The Sand Dollar

SERIES: The Oregon Coast Series, Book 1
GENRE: Family Saga, Second Chance/Divorced/Widows
ENDING: HEA (They’re a couple and live Happily Ever After)
WORD COUNT: 75,000 to 99,999 (large book)
HERO’S AGE: Over 50
HEAT LEVEL: Mostly Sweet (Shut The Door, Honey)
GRAPHIC LANGUAGE: None (as in zero, or no more than 1)


What if you discover everything you believed to be true about yourself has been a lie?

Stunned by news of an impending redundancy, and impelled by the magic of a long-forgotten sand dollar, widow Jenny Sullivan retreats to her godmother in Oregon to consider her future. What she doesn’t bargain for is to uncover the secret of her adoption at birth and her Native American heritage. This revelation sees her embark on a journey of self-discovery such as she’d never envisaged.

Moving between Australia’s Sunshine Coast and the Oregon Coast, The Sand Dollar is a story of new beginnings, of a woman whose life is suddenly turned upside down, and the reclusive man who helps her solve the puzzle of her past


Now why had he done that? Mike metaphorically scratched his head as he walked up the track. He wasn’t in the habit of kissing women, especially ones who clearly didn’t want to be kissed. But, darn it, Jenny got under his skin, and he couldn’t resist taking a chance to ruffle her feathers. Her skin had felt nice, soft to the touch of his lips. She’d smelt nice too; a fresh flowery aroma. But no, there was no excuse. She was going through a difficult time, and he shouldn’t have taken advantage of her like that. It was only a peck, he thought, not a full-blown kiss. He shuddered at the thought. What had got into him? What had happened to the hardened misogynist he’d forced himself to become during the years of Mary’s illness?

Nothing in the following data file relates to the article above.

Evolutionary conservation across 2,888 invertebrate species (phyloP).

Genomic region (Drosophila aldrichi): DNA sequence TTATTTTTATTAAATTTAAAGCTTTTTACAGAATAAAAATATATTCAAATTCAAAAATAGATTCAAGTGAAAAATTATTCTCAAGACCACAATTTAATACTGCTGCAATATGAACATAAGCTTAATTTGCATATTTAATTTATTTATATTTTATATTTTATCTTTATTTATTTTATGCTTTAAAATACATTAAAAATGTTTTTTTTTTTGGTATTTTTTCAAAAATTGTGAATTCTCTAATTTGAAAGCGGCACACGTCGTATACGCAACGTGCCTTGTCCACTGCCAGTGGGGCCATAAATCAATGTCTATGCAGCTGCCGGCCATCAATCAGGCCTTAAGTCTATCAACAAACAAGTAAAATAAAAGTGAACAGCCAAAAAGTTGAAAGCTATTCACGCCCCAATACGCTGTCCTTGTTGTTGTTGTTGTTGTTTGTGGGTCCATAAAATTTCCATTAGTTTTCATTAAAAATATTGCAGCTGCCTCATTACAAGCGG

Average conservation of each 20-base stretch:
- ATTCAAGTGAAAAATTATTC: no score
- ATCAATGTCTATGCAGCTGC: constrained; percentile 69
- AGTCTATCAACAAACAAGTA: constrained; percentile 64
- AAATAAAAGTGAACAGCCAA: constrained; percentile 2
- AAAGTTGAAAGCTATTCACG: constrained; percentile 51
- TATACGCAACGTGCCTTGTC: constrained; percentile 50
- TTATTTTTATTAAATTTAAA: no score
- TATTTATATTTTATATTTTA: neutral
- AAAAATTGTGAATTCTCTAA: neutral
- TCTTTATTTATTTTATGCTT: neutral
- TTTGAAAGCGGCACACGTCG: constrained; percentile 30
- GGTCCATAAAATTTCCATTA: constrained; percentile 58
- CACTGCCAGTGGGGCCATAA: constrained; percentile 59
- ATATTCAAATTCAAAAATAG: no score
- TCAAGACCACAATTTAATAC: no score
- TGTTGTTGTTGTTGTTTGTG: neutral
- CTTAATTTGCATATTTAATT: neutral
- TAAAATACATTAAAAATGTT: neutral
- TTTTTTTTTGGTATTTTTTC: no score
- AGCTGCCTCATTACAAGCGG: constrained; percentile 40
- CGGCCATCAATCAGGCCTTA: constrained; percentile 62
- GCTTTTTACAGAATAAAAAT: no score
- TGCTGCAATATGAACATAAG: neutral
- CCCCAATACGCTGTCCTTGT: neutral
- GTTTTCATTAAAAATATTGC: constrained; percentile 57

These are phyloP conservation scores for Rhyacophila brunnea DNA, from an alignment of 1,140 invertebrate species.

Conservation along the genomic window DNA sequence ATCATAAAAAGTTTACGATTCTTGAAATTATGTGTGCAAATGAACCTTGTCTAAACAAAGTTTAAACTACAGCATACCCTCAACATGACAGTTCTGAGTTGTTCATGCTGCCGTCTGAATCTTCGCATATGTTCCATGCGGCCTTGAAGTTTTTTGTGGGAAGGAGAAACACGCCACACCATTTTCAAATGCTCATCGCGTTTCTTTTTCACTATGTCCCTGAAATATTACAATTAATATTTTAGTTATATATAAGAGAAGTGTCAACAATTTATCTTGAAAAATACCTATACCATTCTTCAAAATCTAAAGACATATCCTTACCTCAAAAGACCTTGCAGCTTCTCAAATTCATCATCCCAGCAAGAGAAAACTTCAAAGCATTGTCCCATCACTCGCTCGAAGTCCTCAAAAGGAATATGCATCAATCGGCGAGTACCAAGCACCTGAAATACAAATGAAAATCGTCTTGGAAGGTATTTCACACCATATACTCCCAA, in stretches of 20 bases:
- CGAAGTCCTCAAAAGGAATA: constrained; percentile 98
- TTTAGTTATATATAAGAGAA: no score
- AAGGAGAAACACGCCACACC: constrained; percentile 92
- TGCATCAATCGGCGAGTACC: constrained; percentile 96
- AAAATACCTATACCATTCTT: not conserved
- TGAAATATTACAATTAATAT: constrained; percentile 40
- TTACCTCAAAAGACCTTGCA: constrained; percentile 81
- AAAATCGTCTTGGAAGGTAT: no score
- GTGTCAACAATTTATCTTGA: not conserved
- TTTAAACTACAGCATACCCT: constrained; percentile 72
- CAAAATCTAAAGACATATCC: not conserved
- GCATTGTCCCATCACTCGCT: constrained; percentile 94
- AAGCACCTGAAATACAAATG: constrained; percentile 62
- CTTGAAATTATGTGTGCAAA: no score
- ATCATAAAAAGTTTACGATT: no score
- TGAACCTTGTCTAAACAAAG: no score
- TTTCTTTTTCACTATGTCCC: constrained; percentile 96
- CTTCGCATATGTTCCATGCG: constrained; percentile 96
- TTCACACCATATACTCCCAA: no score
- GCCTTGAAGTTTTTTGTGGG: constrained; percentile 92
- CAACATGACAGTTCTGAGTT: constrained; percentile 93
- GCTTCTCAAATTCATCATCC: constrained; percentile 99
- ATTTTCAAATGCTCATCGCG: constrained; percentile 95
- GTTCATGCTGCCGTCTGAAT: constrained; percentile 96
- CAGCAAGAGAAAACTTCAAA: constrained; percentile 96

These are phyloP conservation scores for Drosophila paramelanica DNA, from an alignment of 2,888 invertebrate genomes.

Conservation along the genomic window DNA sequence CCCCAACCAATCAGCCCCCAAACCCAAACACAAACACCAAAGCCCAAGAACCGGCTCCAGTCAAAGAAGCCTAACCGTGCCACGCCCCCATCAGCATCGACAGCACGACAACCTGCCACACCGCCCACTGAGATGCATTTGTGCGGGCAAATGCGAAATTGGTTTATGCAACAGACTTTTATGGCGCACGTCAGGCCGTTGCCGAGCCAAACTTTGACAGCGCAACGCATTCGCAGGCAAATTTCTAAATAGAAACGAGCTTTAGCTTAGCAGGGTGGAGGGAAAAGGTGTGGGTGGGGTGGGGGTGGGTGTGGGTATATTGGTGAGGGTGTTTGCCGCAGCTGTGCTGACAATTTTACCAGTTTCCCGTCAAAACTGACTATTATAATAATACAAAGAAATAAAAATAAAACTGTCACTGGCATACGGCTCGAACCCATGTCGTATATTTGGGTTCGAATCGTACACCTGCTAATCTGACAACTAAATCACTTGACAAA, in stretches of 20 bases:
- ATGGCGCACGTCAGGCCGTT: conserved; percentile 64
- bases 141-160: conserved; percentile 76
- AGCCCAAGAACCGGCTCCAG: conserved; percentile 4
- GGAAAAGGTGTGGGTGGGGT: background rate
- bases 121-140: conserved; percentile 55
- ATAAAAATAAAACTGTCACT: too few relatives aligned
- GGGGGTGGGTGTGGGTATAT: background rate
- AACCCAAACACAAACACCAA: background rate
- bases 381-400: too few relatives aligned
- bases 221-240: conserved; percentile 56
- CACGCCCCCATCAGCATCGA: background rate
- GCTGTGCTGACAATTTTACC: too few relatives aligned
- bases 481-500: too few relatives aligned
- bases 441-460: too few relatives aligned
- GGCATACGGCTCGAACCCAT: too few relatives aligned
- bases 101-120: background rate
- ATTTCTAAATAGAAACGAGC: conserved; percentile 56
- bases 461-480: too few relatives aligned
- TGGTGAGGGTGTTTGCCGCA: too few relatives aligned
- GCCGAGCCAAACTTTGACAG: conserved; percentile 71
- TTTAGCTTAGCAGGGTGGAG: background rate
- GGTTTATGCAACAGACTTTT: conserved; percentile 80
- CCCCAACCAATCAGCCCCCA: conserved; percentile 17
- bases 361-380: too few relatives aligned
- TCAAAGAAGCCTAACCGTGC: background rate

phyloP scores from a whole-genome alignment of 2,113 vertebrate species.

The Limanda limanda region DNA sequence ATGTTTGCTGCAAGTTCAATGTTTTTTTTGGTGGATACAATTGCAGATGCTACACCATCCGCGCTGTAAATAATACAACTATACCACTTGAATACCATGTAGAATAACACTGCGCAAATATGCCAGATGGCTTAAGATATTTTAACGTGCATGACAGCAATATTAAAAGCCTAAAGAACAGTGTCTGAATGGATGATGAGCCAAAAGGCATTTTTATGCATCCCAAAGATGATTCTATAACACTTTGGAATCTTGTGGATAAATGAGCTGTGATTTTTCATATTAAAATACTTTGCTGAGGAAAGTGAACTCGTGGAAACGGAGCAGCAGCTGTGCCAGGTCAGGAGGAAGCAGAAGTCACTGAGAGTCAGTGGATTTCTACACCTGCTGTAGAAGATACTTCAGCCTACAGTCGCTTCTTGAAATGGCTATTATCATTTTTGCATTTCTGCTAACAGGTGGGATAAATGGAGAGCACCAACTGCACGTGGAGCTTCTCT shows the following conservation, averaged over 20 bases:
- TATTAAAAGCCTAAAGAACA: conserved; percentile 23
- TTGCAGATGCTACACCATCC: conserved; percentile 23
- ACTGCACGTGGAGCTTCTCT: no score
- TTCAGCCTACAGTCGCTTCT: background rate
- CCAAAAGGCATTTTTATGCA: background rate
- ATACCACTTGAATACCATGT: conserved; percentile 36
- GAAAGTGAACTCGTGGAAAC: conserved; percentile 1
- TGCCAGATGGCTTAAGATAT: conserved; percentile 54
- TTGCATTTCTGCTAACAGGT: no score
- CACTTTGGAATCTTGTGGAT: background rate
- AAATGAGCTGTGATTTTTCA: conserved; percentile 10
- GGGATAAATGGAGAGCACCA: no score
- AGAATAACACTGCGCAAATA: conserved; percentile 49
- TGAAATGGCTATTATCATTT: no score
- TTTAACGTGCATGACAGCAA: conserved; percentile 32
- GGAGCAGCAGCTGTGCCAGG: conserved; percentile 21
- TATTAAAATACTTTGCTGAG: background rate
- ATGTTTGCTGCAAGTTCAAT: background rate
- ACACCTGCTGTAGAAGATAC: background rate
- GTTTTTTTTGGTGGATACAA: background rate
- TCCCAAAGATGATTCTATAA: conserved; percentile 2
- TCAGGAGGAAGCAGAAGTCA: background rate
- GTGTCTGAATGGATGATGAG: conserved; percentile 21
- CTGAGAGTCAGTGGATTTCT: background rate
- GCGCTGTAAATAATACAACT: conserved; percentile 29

“Hi there, Ben,” he called, as he stepped into a now cooling house. “I should stick to dogs,” he told the panting animal. “Less complicated all round. And you’re always pleased to see me, eh?” Ben lay down at Mike’s feet and rolled over on his back as if to agree, asking to have his stomach tickled. His master made haste to oblige, then gave the dog a rough pat. “Need to get the fire going, buddy. It’s going to be a cold night.”

Dinner over, Mike found it hard to settle down to his writing. Jenny’s face and her large violet eyes kept coming between him and his computer screen. Finally, he gave up and turned it off, returning to the fireside where Ben took up his favorite spot at his master’s feet. Mike leaned back in his chair and considered the tale Jenny had related to him. It was difficult to believe, but then, a lot of strange things had happened back then, and the class system would have been very strong amongst the wealthy after the war. They were intent on rebuilding their fortunes, and anything that smacked of fortune hunting, or threatened their status, was to be immediately suspect, he figured.